Brimming with beautiful cities and picturesque villages, it’s no wonder the beauty of France has inspired great dreamers like Walt Disney. 

From the divine department of Dordogne to the luscious Loire Valley, turreted castles hidden in smoky clouds of southern France to those rising out of the waters off Normandy’s coastline, discover these six French destinations that will take you from daydreaming to fairy tale adventures.

Dordogne Landscape

Fairytale France: Dordogne

Discover Dordogne

Nestled between the lush Loire Valley and picturesque Pyrenees mountains, the Dordogne defines beauty and wonder in southwestern France. Well-known for its spectacular prehistoric cave paintings, pastoral green meadows and vineyards romantically wrapped around chateaux and honey-stone bastides, the region embodies the heart and soul of La belle France.

Although Belle’s town and the Beast’s castle are technically works of fiction dreamt up by the talented artists of Beauty and the Beast, you’d easily be forgiven for thinking that the Dordogne’s quaint charm and cobbled streets were the basis for the would-be princess’s hometown.

Beauty isn’t just surface level here; according to locals, even the French word amour’, meaning love, comes from the word ameur’ in Occitan — the ancient Romance language that was once the patois of the region. That proud heritage preserves in how the region is colloquially broken down today: you have Périgord (the valley’s moniker before the country’s historic provinces were renamed during the French Revolution) Pourpre (purple) which indicates the valley’s winegrowing regions around Bergerac; Périgord Noir (black) for the dark oak forests around the Vézère Valley; Périgord Blanc (white) named after the limestone hills around the region’s capital, Périgueux; and Périgord Vert (green) for the forested regions of the north.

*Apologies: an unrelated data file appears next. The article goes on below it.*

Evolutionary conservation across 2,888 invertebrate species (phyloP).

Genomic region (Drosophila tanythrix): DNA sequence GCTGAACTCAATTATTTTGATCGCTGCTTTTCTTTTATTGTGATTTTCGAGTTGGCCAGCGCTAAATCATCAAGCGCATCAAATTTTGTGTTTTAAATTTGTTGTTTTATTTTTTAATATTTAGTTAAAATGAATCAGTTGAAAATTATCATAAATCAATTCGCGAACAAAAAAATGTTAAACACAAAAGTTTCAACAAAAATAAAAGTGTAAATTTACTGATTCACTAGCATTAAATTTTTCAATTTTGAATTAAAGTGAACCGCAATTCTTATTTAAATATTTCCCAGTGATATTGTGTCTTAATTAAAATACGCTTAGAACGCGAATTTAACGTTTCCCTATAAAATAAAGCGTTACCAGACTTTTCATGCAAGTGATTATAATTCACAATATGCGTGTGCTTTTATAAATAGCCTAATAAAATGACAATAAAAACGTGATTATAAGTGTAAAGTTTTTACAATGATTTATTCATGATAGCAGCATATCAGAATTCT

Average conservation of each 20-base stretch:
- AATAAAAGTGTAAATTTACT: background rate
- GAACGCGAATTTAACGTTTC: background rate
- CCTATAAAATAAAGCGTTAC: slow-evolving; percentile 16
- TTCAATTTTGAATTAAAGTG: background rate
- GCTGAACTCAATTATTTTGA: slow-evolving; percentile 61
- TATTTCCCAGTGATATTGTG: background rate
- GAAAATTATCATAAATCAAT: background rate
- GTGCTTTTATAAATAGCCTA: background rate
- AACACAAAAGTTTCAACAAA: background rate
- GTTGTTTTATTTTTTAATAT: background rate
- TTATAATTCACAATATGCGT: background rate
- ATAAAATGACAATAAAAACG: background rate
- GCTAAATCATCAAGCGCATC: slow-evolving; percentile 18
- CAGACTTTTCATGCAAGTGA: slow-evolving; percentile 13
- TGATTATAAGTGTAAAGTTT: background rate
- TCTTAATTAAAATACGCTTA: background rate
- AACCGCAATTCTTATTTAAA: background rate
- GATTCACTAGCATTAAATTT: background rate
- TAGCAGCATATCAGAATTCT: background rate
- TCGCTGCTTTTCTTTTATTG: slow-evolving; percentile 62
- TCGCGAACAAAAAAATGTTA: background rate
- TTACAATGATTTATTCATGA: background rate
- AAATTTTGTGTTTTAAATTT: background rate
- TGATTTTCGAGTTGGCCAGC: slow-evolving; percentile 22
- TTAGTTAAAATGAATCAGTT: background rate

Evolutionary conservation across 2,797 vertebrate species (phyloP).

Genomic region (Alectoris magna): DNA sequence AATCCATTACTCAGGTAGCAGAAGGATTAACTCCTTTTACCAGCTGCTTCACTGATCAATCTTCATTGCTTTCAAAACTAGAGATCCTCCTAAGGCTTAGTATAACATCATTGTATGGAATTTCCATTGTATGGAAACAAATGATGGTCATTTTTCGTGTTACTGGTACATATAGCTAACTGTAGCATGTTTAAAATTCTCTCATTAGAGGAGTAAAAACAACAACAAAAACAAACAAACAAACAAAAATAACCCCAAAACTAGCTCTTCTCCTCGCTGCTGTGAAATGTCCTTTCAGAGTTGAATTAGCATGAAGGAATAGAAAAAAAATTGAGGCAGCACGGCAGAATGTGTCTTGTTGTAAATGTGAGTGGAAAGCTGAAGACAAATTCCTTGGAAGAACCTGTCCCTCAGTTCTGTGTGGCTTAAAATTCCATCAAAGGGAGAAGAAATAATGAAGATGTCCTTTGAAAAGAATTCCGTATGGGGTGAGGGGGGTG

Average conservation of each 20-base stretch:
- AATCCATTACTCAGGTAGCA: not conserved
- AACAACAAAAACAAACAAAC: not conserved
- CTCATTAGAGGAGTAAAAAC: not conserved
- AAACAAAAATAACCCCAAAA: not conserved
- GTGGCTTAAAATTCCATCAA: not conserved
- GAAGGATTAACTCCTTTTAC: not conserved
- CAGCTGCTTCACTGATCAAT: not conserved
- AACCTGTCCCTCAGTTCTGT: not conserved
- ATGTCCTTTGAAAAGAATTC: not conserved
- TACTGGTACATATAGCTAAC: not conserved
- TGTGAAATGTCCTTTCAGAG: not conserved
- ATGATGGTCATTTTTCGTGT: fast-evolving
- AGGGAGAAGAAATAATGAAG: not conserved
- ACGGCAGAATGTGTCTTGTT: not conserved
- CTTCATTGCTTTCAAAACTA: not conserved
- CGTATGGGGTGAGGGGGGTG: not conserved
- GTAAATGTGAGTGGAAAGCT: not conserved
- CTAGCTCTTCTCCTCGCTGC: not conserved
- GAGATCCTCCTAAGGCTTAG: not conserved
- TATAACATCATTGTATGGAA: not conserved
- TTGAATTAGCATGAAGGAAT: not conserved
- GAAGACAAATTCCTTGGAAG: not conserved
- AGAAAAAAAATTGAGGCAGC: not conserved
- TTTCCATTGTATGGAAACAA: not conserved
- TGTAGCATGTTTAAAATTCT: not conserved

Aside from exploring these stunning quadrants, the Dordogne is the perfect playground for all sorts of creative activities: whether you like painting landscapes, are keen to learn more about the art of glassblowing or are intrigued by fish leather”, a number of tours are available. 

And for foodies, you’re in luck. Combining a natural love for seasonal fruits of the land with duck, goose and beautiful black truffles, cuisine hailing from the Dordogne is simply sensational. Pair it with from a glass of sweet Monbazillac from Bergerac and you’re in for a treat.


Fairytale France: Colmar

Be charmed by Colmar

The capital of the Alsace in the Grand Est region of north-eastern France, Colmar looks as if it’s been plucked from the pages of a folk tale. Amongst its half-timbered houses in crayola-box colours, flower-lined canals and cobblestoned streets, Colmar is a strong contender for being one of the most beautiful villages in France.

Situated near the border with Germany on the Alsace Wine Route, local vineyards specialise in Riesling and Gewürztraminer wines and if you want to try the former at its finest, make time for a daytrip to the village of Riquewihr, known as the Gem of the Alsace Vineyards’, tucked away beneath the shadow of the Vosges mountains.

If you need more reasons to visit Alsace or want to explore more in the region with your S.O., here’s how to have a romantic holiday in Strasbourg.

Sunset mont st michel

Fairytale France: Mont St Michel

The majesty of Mont St Michel

Once upon a time there was a holy island perched on the shores of northern France accessible only when the tides were low enough to reveal a secret walkway. Rising out of the sea like a mirage, while today the magical Mont St Michel can be visited by bridge, boat or kayak, its mystique continues to capture the hearts of all who lay eyes on the islet.